Taxpayers contend, however, that Ammann is distinguishable because here, unlike Ammann, Taxpayers received no additional stock or other consideration from Shamrock in exchange for the cancellation of the installment obligation in 1979. Taxpayers' argument is unpersuasive, however, because, although Taxpayers were not issued additional stock, the economic value of their existing stock increased upon extinguishment of Shamrock's debt to Taxpayers. Shamrock need not have made the "meaningless gesture" of issuing stock to its sole shareholder. See Lessinger v. Commissioner, 872 F.2d 519, 522 (2d Cir. 1989) ("requirements of section 351 are met where a sole stockholder transfers property to a wholly-owned corporation even though no stock or securities are issued"); Jackson v. Commissioner, 708 F.2d 1402, 1405 (9th Cir. 1983).
Taxpayers alternatively contend that Ammann is distinguishable because, in that case, there was a two year span between the creation and cancellation of the installment obligation, whereas, in the instant case, they claim the installment obligation was "rescinded" within a single tax year. However, we do not see how Taxpayers can assert that the installment sale was rescinded when the property remained with Shamrock and only Shamrock's payment obligation was cancelled.
We therefore conclude, as did the tax court, that Taxpayers' cancellation of Shamrock's installment obligation triggered section 453(d).
III. Alleged Transfer of Federal Land Bank Stock
Taxpayers contend that when they transferred the Bar-U Ranch to Shamrock, they also transferred $12,500.00 worth of FLB stock they were required to purchase as a condition for obtaining an FLB loan. Taxpayers argue, therefore, that $12,500.00 of the amount realized should have been applied against their basis in the FLB stock, while the remaining $237,500.00 applied against their $239,964.26 adjusted basis in the Bar-U Ranch. This, they contend, would result in a $2,464.26 loss, rather than a $10,035.74 gain on the Ranch, and no loss or gain on the stock:
TAX COURT'S TAXPAYERS' CALCULATION CALCULATION Bar U Ranch FLB Stock Bar U Ranch Amount Realized $237,500.00 $12,500.00 $250,000.00 Adjusted Basis (239,964.26) (12,500.00) (239,964.26) Gain (Loss) $ (2,464.26) 0 $ 10,035.74 ----------
ILC transferred the Bar-U Ranch to Taxpayers in two transactions. First, on February 20, 1979, ILC transferred most of the land and buildings. Also on that date, Taxpayers borrowed $250,000.00 from the FLB, secured by the Ranch. As a condition for the loan, Taxpayers were required to purchase $12,500.00 worth of stock in the FLB. Taxpayers gave $232,964.26 of the loan proceeds to ILC. In the second transaction, on March 16, 1979, ILC transferred a house on the Ranch to Taxpayers for $6,000.00.
What happened next is unclear. According to Mr. Utley's testimony at trial, Taxpayers transferred the Ranch and FLB Stock to Shamrock, and Shamrock assumed Taxpayers' $250,000.00 debt. The Commissioner contends that the Ranch was transferred but not the FLB stock. The tax court's calculation of Taxpayers' gain is consistent with the Commissioner's assessment. However, the tax court, in its opinion, did not address the question of whether Taxpayers had transferred the FLB stock to Shamrock.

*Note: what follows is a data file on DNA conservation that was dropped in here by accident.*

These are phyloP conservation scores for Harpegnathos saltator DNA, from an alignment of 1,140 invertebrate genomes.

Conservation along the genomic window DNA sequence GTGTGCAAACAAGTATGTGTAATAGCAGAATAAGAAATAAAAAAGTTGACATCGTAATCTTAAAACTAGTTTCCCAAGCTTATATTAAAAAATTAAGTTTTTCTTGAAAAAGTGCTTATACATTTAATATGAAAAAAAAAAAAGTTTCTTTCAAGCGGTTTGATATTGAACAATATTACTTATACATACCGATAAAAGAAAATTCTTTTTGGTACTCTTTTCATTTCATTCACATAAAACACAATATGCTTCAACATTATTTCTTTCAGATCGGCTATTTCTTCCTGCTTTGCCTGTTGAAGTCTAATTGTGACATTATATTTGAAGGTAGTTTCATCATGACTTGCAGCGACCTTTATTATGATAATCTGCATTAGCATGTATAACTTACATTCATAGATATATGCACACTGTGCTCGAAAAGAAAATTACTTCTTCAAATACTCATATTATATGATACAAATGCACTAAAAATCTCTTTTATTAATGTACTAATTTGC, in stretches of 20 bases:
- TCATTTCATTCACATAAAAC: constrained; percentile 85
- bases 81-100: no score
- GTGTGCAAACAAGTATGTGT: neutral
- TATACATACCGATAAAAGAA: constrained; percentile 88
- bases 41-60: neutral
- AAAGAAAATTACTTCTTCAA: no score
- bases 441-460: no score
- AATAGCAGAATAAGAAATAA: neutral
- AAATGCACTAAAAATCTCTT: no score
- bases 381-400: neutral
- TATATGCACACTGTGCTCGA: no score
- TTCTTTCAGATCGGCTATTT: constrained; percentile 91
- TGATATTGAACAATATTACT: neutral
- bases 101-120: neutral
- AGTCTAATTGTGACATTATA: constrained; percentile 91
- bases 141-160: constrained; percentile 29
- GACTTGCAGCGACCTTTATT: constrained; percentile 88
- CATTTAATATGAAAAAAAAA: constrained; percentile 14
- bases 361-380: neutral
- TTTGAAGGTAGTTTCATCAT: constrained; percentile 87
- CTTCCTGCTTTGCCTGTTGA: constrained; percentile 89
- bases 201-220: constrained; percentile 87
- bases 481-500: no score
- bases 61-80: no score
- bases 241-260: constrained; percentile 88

The only evidence in the record on whether or not the stock was transferred to Shamrock was the testimony of Mr. Utley. He arguably indicated that the stock had in fact been transferred. However, Taxpayers failed to present any documentary evidence of such transfer. In Mr. Utley's direct examination, he testified:
Q: All right. Would you go back up, and I believe you said there was $12,500 of capital stock?
A: Yes, sir.
Q: Would you explain what that is for?
A: That is a policy of the farm credit system and the Federal Land Bank to cause the borrower to pay into the Federal Land Bank 5 percent of the total loan, and it is part of the loan, it stays part of the loan until it is paid off.
* * * * * *
The Court:--what happens to the stock?
A: It is still--Shamrock still has the stock, Your Honor, and at the present time we owe approximately $52,500, and it is still part of this stock--it is still part of the loan. (emphasis added).
The Court: You get the money back when you pay off the loan?
A: Well, if I were to walk in Jackson, Mississippi and pay approximately $40,000, they would discount the $12,500 or they would, I guess, retire it, and I would not have to pay for the $12,500.
The Court: All right. So when the balance of loan gets down to $12,500, you can surrender the stock, and they will cancel the loan.
A: Yes, sir.
Counsel for Taxpayers also indicated that when the debt "was transferred to Shamrock GMS Corporation they transferred the loan and everything into--the property into Shamrock." The terms and conditions for loans by the FLB provide that " [i]n the case of a sale of mortgaged land, the Federal Land Bank may permit said mortgage and the stock interests of the vendor to be assumed by the purchaser." 12 U.S.C. § 771 (emphasis added); see also 12 U.S.C. § 2034.
The tax court's calculation of the gain on sale of the Bar-U Ranch is consistent with a conclusion that no stock was transferred to Shamrock.11 However, the only evidence in the record arguably suggests that a transfer was in fact made; the tax court did not specifically address the transfer issue; and it did not discredit Mr. Utley's testimony or conclude that his testimony was insufficient. Federal Rule of Civil Procedure 52(a) requires that where, as here, the court is the trier of fact, "the court shall find the facts specifically and state separately its conclusions of law thereon ...." The Rule's aims are twofold: